Just a few of the things we’ve accomplished with our films...
1. Built an orphanage in Nepal with Waiting for Mamu.
Documentary Short: 39:58
Budget: $150,000 (US)
Money Raised: $1.45 million (US)
4 buildings built
2012 CNN Hero Winner AND 2016 CNN Superhero Winner
In 2012 Thomas Morgan started filming Pushpa Basnet when she was 1 of 45,000 CNN Hero nominees. With initial clips he was able to create and excite a global community to spread the word. They voted, she won.
Throughout the filming we saw the struggle that Pushpa faced keeping her housing. We watched as her landlord found out that the kids in the home were prison children and threatened eviction. We set out to use the film to create a global audience to solve this problem. With every screening we held a fundraiser and gave people the opportunity to get involved and help. In 20 months after the film’s release, the 4 building “Butterfly Home” was nearly ready to open—a boy’s dorm, girl’s dorm, administration and classrooms, house for Pushpas and newly released mothers.
But the excitement was dashed when the worst earthquake in the history of Nepal took down nearly 60% of the structures. With our film community intact, we went back to them—this time giving everyone access to the film so that they could hold small fundraisers around the world.
Within 9 month’s time we had raised the funds to complete the Butterfly Home, having raised $1.45 million on the back of this film and the community it was able to gather. The community continues to support Pushpa and her work—long after we have gone.
In 2016 Pushpa won the CNN Superhero Award, bringing even more attention to the work she does.
“One of the most beautiful and hopeful stories I've ever seen.”
— Morgan Spurlock, Filmmaker
2. Built a preschool in a refugee camp with Soufra.
Feature Documentary: 72 mins
Budget: $563,000 (US)
Film’s Effect: Preschool built in the Burj El Barajneh camp in Lebanon and over $800K raised to support it over the next 10 years
Soufra was released in 2017 to international acclaim, screening in over 45 film festivals and receiving 9 awards.
The film has brought much deserved attention to Mariam Shaar, a generational refugee who has spent her entire life in the Burj El Barajneh refugee camp just south of Beirut, Lebanon. The film follows Mariam as she sets out against all odds to change her fate by launching a successful catering company, “Soufra,” and then expand it into a food truck business with a diverse team of fellow refugee woman who now share this camp as their home.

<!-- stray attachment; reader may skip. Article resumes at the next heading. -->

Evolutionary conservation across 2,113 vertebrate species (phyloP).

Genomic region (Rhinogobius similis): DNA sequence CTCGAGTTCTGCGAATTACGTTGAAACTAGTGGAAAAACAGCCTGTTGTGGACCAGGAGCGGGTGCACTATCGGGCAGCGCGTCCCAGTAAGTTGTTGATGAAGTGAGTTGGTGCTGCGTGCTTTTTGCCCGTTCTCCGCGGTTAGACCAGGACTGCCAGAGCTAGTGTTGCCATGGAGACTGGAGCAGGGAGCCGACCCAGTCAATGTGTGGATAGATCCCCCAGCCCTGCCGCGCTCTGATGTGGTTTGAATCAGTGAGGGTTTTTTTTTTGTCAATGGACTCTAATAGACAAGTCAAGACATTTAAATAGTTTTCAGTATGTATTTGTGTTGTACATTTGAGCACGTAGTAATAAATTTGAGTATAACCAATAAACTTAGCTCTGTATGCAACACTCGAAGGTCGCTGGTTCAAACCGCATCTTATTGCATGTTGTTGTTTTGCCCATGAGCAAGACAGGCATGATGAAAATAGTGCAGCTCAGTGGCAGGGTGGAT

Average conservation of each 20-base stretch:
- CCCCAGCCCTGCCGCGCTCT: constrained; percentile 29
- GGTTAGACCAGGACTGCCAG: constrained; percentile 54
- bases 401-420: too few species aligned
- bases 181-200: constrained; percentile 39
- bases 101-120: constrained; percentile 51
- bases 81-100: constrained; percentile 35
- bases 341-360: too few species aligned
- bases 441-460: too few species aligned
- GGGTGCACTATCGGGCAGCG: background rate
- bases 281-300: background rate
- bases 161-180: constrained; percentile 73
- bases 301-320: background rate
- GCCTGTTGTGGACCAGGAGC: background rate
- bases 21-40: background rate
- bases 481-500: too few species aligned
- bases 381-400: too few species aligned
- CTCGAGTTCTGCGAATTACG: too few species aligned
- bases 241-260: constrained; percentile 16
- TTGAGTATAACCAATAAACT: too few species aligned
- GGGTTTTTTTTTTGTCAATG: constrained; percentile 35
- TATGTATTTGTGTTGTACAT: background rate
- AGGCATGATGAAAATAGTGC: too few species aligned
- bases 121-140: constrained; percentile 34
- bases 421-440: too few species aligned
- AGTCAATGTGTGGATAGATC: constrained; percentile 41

Through the film screenings and the Soufra Cookbook, which we published in collaboration with the women of the Soufra food truck, we were able to help build the Nawras Preschool in the refugee camp and raise over $300K for the ongoing support of the school.
The December 2018, Soufra was invited by the Vatican to screen in Rome as part of the Laudato si’ Challenge, where a Family Fund was launched, bringing together ten families to pledge $10,000 USD per year for ten years to cover the running costs of the Nawras Preschool, to enable children who are unable to pay the school fees to attend, and to enable all three components of Alfanar's investment -- catering, food truck, microloans and preschool -- to achieve sustainability ahead of exit. To date, five families have pledged to the Nawras Preschool Family Fund. Alfanar will be organizing a family visit of the Nawras Preschool as part of the fund's commitment.
The screening at the Vatican inspired us to start the Breaking Bread initiative, offering the film to communities around the world to build bridges across cultural and religious divides.
“A stirring tale of empowerment.”
— New York Times
3. Built homeless shelters & changed legislation with Storied Streets.
Feature Documentary: 61 mins
Budget: $220,000 (US)
Film’s Effect: Catalyst for 5 laws changed in the US and construction of 2 emergency shelters Estimated value of effect: $1.5 million (US) (based on quotes from lobbyist attempting the same results)
Thomas Morgan’s film Storied Streets brought the reality of the homeless issue to the forefront in a way that had never been done before. With almost 400 hours of footage, we were able to find many new and creative programs across the country and become a knowledge hub for communities struggle for solutions.
Thomas spoke to the US Congress twice, once to screen the film and offer a candid discussion of the issues and a second time to address the issue regarding the violence against the homeless and the need to make it a hate crime.
In 2014 we worked through the National Coalition for the Homeless and used the film to kick off Hunger and Homeless Awareness Week—screening the film at over 700 college campuses and organizations across the US and in Canada.
We have used the film to create understanding—engaging both the homeless community and local government as part of panel discussions. Such discussions have lead to the changing of 5 laws in the US and the construction of 2 new emergency shelters.
The film, still resonates as we it screens across the country at state housing organizations and universities.